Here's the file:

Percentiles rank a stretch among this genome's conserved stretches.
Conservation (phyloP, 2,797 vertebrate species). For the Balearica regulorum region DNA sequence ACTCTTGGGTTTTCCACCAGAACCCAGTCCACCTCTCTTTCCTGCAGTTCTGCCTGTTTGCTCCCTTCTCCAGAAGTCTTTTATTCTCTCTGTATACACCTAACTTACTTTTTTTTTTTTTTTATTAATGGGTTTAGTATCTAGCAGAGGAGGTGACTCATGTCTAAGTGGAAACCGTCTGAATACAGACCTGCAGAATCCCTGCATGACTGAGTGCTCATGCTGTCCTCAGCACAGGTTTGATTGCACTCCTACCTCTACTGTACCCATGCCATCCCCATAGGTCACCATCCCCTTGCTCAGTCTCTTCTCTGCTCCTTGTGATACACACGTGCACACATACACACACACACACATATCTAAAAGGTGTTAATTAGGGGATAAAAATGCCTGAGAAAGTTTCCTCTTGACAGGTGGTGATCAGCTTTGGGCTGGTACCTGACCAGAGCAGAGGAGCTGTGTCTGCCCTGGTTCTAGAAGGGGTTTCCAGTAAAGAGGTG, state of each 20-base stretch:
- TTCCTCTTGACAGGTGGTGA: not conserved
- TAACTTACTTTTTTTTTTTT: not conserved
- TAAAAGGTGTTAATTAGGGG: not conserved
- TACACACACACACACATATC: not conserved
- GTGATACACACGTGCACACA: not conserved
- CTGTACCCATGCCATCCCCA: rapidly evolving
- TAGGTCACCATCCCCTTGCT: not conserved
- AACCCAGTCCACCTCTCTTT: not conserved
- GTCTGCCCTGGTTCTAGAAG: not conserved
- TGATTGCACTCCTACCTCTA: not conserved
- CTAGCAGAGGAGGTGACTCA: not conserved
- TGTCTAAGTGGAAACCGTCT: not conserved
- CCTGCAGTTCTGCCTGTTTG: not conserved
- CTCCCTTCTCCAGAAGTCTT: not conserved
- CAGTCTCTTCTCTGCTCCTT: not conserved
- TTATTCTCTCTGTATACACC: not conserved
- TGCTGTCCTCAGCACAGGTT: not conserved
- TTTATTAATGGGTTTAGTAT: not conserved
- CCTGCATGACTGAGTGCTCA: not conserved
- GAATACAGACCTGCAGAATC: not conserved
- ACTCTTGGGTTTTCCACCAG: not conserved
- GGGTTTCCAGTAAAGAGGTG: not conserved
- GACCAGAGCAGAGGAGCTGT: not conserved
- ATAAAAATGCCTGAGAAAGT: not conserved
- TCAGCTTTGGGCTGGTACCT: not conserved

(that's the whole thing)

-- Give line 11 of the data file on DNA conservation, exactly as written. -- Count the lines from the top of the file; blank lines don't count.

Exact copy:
- GTCTGCCCTGGTTCTAGAAG: not conserved